We bake superdelicious pizzas together in Martina’s clay oven (picture of Martina)

It’s always nice to be among likeminded people (picture of Martina)

Above the Clouds

On the way to Salta, there is a very special surprise for us . After a ride across the abandoned Cactus-National Park Los Cardones, we reach the top of the pass Cuesta del Obispo. Here, we are literally above the clouds.

A view of a different kind

When we get off the top of the summit in bright sunshine and ride into the clouds, we are suddenly in the middle of the winter wonderland. Everywhere, there is thick frost in the bushes and it gets bitterly cold within a few minutes. In some places, we can only see up to five meters. We were lonely all day, but the pass seems to be a popular tourist destination. Many minibuses drive dangerously close to us on the bad track. That makes you start sweating even if you have temperatures below zero…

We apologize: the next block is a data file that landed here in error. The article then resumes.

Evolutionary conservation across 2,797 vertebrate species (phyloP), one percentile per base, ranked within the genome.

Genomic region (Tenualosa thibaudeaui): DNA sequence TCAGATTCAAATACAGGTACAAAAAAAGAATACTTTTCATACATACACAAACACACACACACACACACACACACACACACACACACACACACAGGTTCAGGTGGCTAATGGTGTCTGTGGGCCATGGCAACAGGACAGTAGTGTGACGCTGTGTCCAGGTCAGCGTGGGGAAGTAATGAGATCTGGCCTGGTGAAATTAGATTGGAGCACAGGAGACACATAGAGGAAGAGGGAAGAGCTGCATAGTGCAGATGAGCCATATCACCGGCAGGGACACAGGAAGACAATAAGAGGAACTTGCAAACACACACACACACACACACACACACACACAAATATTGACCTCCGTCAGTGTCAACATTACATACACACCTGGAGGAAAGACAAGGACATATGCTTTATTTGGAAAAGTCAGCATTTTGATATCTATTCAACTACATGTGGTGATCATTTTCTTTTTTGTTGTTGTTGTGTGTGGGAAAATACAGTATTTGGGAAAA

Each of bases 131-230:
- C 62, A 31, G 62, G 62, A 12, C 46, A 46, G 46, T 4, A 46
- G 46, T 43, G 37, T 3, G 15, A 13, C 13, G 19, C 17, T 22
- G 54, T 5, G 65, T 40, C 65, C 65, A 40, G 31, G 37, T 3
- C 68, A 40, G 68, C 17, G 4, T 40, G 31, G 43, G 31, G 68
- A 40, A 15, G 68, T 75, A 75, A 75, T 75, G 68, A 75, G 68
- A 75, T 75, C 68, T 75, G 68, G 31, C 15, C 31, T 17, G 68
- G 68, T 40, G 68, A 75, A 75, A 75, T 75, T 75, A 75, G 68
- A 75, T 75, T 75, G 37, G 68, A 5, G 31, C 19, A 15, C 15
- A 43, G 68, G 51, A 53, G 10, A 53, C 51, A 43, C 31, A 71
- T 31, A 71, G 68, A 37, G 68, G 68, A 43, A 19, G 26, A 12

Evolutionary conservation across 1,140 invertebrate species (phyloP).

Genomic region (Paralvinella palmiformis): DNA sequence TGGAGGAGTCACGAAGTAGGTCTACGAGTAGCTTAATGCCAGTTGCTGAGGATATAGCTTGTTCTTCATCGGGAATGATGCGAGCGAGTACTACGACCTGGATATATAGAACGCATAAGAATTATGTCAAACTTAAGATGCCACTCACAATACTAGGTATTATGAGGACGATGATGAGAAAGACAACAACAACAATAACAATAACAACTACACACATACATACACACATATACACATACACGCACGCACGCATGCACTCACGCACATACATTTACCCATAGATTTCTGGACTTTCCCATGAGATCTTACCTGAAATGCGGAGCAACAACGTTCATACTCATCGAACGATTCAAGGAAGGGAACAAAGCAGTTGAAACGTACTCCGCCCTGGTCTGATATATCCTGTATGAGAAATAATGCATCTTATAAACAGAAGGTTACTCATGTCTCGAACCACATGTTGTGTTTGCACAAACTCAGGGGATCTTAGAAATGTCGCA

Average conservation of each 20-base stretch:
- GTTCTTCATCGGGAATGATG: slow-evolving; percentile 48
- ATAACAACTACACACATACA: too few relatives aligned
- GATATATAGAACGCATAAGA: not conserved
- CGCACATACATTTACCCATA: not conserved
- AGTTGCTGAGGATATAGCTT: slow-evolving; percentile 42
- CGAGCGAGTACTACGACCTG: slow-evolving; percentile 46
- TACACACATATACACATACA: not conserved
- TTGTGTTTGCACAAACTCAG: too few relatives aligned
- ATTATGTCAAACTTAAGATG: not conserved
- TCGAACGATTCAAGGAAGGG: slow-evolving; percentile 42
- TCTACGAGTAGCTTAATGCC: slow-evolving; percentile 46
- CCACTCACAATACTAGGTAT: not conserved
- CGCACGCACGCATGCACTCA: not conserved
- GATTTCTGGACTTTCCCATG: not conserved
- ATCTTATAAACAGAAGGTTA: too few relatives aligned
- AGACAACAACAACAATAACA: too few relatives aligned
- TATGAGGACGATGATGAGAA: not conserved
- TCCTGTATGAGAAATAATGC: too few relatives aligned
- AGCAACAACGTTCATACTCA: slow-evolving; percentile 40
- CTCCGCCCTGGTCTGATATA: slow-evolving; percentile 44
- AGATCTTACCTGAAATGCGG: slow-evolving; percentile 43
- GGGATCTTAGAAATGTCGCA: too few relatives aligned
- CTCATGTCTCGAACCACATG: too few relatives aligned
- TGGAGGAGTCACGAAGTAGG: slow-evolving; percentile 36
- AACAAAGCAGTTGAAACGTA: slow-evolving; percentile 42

Arriving in Salta

In Salta, we have to wait. Until we can start with our photo project, it’s still going to take a while. It’s not a problem, the clocks are just ticking a little different here. We also couldn’t say exactly in advance when we would arrive in Salta. It is just important to us that the project will go well if it ever will take place.

Adventures in the High Desert

All right, if we have to wait a little longer until something comes up, we just go to the incredibly spectacular high desert, that’s called Puna here. We wanted to explore the area in the Northeast of Salta anyway before we leave Argentina. And as promising as the way to Salta was, it can only be terrific. And indeed: at heights up to 4200 meters, we meet the most beautiful mountains, giant cacti, the wide salt desert and many friendly people in the small villages that lie between the adventurous streets of the plateau.

Howdy!

Camping between cacti is beautiful, but has the disadvantage that several spikes find their way in the tires…

The mountains of 14 colors

We are alone on the streets of the high desert. Hopefully, nothing happens…

Which great landscape expects us behind this curve?